It's a question of picking the right battles. And while the sentiment behind a campaign to boycott the July 8-9 Basilica Block Party fundraiser is understandable, it's not the right target for gay rights supporters.
The "Say NO to the Basilica Block Party" Facebook campaign had more than 15,000 supporters before it was deleted late last week. The page had asked people to stay away from the annual music event to protest the Archdiocese of St. Paul and Minneapolis' support of a constitutional amendment banning gay marriage.
As Basilica officials point out, none of the money from the event goes directly to the Archdiocese. The proceeds support only two efforts -- ongoing renovations of the Basilica of St. Mary's and the St. Vincent de Paul food shelf and other services to the needy. (The Star Tribune is a sponsor of the party.)
Many gay rights advocates aren't happy with the Archdiocese -- for good reason. Last year the church sent more than 400,000 DVDs with a pro-amendment message to the homes of Minnesota Catholics. And the Basilica's pastor, the Rev. John Bauer, is a vocal proponent of gay marriage bans who has referred to Catholic policy describing homosexuality as a "condition."
But turning away from this popular community event would hurt two important causes that many in the gay and straight communities support, and a boycott could alienate those Minnesotans who remain undecided on the issue.
Gay rights advocates would be better served by channeling their energy into building support for their cause before the amendment appears on 2012 ballots.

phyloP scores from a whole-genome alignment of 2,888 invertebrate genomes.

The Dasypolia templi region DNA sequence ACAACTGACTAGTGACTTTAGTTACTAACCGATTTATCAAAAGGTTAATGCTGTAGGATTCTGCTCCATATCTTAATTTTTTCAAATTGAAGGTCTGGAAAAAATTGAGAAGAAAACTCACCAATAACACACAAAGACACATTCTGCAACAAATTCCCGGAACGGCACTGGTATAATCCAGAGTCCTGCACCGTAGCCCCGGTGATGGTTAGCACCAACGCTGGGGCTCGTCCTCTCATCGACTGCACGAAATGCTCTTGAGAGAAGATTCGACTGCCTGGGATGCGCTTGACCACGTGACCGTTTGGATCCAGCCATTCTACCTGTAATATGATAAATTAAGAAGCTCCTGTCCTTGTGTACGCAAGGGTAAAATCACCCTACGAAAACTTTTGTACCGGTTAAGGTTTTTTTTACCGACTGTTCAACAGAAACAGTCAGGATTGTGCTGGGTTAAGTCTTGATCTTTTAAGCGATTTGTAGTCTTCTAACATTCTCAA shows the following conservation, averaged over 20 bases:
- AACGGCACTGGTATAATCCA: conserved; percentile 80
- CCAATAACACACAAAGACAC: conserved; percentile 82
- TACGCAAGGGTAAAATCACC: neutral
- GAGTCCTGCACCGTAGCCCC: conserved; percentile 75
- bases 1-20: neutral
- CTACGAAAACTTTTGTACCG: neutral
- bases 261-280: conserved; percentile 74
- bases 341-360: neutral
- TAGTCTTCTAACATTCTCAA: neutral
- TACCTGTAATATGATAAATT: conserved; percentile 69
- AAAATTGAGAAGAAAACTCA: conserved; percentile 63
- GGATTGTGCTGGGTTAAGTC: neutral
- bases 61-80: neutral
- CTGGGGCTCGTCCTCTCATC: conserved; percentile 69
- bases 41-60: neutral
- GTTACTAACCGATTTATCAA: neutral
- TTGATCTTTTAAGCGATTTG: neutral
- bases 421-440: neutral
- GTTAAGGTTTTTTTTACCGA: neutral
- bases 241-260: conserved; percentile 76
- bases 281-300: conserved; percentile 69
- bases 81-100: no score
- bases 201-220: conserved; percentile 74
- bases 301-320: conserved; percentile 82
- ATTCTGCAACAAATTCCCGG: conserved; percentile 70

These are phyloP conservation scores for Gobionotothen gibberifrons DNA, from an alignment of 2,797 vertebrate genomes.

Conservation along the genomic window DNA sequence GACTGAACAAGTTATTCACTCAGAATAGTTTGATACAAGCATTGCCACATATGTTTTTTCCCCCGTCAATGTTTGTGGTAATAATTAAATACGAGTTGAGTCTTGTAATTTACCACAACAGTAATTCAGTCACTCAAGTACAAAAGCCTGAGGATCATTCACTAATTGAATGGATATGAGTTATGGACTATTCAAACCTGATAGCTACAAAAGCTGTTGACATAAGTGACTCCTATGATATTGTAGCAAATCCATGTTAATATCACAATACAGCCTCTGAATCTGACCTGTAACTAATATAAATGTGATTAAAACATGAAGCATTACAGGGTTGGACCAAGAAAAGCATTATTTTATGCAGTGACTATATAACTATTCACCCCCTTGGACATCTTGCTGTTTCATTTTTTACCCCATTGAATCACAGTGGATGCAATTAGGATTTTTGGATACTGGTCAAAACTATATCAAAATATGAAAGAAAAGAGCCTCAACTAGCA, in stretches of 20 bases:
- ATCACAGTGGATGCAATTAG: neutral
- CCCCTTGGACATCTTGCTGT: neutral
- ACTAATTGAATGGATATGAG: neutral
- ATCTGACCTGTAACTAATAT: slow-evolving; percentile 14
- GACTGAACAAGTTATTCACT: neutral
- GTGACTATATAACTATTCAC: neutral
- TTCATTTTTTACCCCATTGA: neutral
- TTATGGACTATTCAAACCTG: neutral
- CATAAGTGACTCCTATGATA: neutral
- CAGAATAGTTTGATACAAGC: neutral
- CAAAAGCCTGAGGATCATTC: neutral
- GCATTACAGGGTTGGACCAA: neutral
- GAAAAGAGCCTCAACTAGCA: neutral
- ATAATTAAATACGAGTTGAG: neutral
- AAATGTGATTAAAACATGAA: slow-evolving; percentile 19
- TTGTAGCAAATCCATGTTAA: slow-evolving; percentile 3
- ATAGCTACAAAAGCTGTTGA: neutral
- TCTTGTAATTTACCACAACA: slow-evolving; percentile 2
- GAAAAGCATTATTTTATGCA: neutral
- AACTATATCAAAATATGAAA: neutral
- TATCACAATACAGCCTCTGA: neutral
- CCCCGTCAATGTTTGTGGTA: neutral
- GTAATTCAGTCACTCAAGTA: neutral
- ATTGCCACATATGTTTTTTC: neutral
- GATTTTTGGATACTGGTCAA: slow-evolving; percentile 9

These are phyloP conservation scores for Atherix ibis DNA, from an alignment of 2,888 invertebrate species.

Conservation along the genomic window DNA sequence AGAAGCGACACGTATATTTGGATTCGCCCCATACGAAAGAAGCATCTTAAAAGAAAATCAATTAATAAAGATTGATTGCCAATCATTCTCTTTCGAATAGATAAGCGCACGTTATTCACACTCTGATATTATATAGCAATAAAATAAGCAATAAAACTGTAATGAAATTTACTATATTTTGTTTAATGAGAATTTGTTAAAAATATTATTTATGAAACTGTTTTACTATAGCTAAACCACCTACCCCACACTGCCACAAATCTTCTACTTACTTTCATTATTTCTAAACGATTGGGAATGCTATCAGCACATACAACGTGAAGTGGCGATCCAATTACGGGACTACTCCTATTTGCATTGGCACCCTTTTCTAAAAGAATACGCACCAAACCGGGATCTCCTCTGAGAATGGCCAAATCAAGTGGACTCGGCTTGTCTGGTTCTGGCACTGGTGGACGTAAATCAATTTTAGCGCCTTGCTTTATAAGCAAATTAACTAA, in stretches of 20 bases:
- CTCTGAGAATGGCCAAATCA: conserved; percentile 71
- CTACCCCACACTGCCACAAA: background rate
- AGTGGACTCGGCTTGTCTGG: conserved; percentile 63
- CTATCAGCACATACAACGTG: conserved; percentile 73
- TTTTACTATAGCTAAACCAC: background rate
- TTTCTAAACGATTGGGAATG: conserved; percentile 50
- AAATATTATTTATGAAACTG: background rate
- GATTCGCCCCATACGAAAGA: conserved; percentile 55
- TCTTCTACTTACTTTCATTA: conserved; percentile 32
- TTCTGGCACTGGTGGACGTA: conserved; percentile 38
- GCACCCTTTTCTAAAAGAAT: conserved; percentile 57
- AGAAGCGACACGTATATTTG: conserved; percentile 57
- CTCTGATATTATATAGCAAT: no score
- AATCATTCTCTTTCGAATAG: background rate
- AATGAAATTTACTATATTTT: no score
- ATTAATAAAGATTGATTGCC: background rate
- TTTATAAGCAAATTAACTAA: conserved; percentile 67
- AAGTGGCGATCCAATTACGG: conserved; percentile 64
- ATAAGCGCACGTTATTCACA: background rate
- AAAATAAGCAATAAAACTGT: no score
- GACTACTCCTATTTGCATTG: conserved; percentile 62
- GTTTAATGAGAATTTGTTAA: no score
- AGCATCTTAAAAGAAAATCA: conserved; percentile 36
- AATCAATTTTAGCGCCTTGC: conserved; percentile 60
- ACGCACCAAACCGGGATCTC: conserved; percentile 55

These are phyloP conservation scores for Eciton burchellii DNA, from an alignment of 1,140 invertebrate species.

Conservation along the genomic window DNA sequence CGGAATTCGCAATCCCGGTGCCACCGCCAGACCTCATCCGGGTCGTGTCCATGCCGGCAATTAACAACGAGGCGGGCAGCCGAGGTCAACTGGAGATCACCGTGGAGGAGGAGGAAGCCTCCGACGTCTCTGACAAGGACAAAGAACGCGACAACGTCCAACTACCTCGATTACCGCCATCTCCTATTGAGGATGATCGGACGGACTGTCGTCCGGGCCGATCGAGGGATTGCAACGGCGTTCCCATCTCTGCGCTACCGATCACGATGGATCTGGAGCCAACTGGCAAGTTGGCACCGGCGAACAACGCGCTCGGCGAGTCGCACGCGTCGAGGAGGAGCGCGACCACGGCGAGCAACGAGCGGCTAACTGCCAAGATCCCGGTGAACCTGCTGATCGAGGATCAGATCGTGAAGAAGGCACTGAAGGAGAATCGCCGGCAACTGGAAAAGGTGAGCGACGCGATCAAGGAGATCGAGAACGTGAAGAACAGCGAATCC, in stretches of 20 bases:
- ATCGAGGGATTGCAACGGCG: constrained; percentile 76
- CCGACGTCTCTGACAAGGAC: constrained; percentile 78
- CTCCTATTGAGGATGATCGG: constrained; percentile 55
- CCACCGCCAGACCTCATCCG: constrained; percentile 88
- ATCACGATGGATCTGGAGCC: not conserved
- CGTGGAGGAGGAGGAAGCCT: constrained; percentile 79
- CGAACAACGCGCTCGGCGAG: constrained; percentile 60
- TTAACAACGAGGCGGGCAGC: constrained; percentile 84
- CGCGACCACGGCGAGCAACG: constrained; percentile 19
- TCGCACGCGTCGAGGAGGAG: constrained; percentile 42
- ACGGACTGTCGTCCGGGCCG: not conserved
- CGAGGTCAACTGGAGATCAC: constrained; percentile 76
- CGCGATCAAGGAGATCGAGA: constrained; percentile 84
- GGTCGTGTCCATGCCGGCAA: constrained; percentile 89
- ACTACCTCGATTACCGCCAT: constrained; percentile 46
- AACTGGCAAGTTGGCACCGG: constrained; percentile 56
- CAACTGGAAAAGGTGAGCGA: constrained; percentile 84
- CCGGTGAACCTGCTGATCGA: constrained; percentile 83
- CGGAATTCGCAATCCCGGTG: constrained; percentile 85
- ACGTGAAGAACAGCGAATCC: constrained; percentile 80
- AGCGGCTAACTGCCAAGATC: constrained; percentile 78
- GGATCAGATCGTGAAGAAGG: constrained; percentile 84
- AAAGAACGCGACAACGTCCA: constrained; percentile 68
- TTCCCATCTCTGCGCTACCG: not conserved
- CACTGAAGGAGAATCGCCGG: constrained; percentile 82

On that score, Minnesotans should be encouraged by recent action in New York. Last Friday, Gov. Andrew Cuomo signed a bill that made New York the sixth state in which gay and lesbian couples can legally wed. Pending any court challenges, same-sex marriages can begin in New York in 30 days.
Cuomo personally worked with Republican donors, business leaders and legislative supporters to pass a bill that had been defeated by his legislature only two years ago.
The law passed amid opposition from the largest and most influential religious groups in the state -- including the New York Archdiocese. The governor, a Catholic himself, fulfilled a campaign promise he made last year and infused new enthusiasm into the national gay rights movement..
New York Mayor Michael Bloomberg, a billionaire Democrat-turned-Republican-turned independent, called the vote "a historic triumph for equality and freedom."
Bloomberg was among the wealthy business types who had lobbied in Albany for the measure and had the personal resources to help Republican lawmakers withstand any backlash from their own party.
They understood that extending this basic right to gays and lesbians is the right thing to do -- and that it's also good for society and good for business.
New York joins Iowa, Connecticut, Massachusetts, New Hampshire, Vermont and the District of Columbia in allowing gay marriage. But it is by far the most populous and diverse state to take that important step for human and civil rights.
New York modeled what can be done; Minnesotans can learn by example. In the 17 months until Minnesotans cast their votes, gay marriage advocates should focus on building a similar coalition here.
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